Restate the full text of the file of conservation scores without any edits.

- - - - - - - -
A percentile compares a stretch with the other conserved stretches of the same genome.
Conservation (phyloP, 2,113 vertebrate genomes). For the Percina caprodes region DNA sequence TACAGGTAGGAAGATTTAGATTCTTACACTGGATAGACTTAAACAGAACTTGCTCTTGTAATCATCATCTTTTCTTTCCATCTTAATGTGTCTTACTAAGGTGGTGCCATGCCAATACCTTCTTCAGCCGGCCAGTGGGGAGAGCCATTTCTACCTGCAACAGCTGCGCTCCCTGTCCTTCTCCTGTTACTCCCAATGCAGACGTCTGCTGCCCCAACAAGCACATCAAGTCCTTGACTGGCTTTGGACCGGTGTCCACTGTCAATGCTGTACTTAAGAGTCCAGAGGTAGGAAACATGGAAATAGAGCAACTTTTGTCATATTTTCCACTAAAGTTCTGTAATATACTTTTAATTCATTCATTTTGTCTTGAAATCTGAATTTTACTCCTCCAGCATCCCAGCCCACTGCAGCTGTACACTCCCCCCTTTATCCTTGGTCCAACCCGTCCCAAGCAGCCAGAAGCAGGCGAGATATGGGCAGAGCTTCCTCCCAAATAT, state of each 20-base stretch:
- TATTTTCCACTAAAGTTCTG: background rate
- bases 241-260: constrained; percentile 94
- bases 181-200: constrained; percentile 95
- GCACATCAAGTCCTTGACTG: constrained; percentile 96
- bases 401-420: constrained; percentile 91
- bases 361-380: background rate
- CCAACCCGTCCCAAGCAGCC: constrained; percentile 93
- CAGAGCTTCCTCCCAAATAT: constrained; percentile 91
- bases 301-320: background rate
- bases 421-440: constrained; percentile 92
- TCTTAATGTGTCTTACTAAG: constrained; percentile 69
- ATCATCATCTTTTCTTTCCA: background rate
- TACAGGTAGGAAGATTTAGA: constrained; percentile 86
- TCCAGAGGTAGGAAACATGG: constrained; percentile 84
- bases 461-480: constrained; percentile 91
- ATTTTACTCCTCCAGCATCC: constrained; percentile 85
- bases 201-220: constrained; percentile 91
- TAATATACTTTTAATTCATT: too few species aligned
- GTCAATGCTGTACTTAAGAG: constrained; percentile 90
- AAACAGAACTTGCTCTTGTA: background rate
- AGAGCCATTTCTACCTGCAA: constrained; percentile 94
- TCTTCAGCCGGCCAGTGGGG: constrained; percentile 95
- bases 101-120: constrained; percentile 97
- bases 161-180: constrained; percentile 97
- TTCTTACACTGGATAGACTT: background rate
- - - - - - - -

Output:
A percentile compares a stretch with the other conserved stretches of the same genome.
Conservation (phyloP, 2,113 vertebrate genomes). For the Percina caprodes region DNA sequence TACAGGTAGGAAGATTTAGATTCTTACACTGGATAGACTTAAACAGAACTTGCTCTTGTAATCATCATCTTTTCTTTCCATCTTAATGTGTCTTACTAAGGTGGTGCCATGCCAATACCTTCTTCAGCCGGCCAGTGGGGAGAGCCATTTCTACCTGCAACAGCTGCGCTCCCTGTCCTTCTCCTGTTACTCCCAATGCAGACGTCTGCTGCCCCAACAAGCACATCAAGTCCTTGACTGGCTTTGGACCGGTGTCCACTGTCAATGCTGTACTTAAGAGTCCAGAGGTAGGAAACATGGAAATAGAGCAACTTTTGTCATATTTTCCACTAAAGTTCTGTAATATACTTTTAATTCATTCATTTTGTCTTGAAATCTGAATTTTACTCCTCCAGCATCCCAGCCCACTGCAGCTGTACACTCCCCCCTTTATCCTTGGTCCAACCCGTCCCAAGCAGCCAGAAGCAGGCGAGATATGGGCAGAGCTTCCTCCCAAATAT, state of each 20-base stretch:
- TATTTTCCACTAAAGTTCTG: background rate
- bases 241-260: constrained; percentile 94
- bases 181-200: constrained; percentile 95
- GCACATCAAGTCCTTGACTG: constrained; percentile 96
- bases 401-420: constrained; percentile 91
- bases 361-380: background rate
- CCAACCCGTCCCAAGCAGCC: constrained; percentile 93
- CAGAGCTTCCTCCCAAATAT: constrained; percentile 91
- bases 301-320: background rate
- bases 421-440: constrained; percentile 92
- TCTTAATGTGTCTTACTAAG: constrained; percentile 69
- ATCATCATCTTTTCTTTCCA: background rate
- TACAGGTAGGAAGATTTAGA: constrained; percentile 86
- TCCAGAGGTAGGAAACATGG: constrained; percentile 84
- bases 461-480: constrained; percentile 91
- ATTTTACTCCTCCAGCATCC: constrained; percentile 85
- bases 201-220: constrained; percentile 91
- TAATATACTTTTAATTCATT: too few species aligned
- GTCAATGCTGTACTTAAGAG: constrained; percentile 90
- AAACAGAACTTGCTCTTGTA: background rate
- AGAGCCATTTCTACCTGCAA: constrained; percentile 94
- TCTTCAGCCGGCCAGTGGGG: constrained; percentile 95
- bases 101-120: constrained; percentile 97
- bases 161-180: constrained; percentile 97
- TTCTTACACTGGATAGACTT: background rate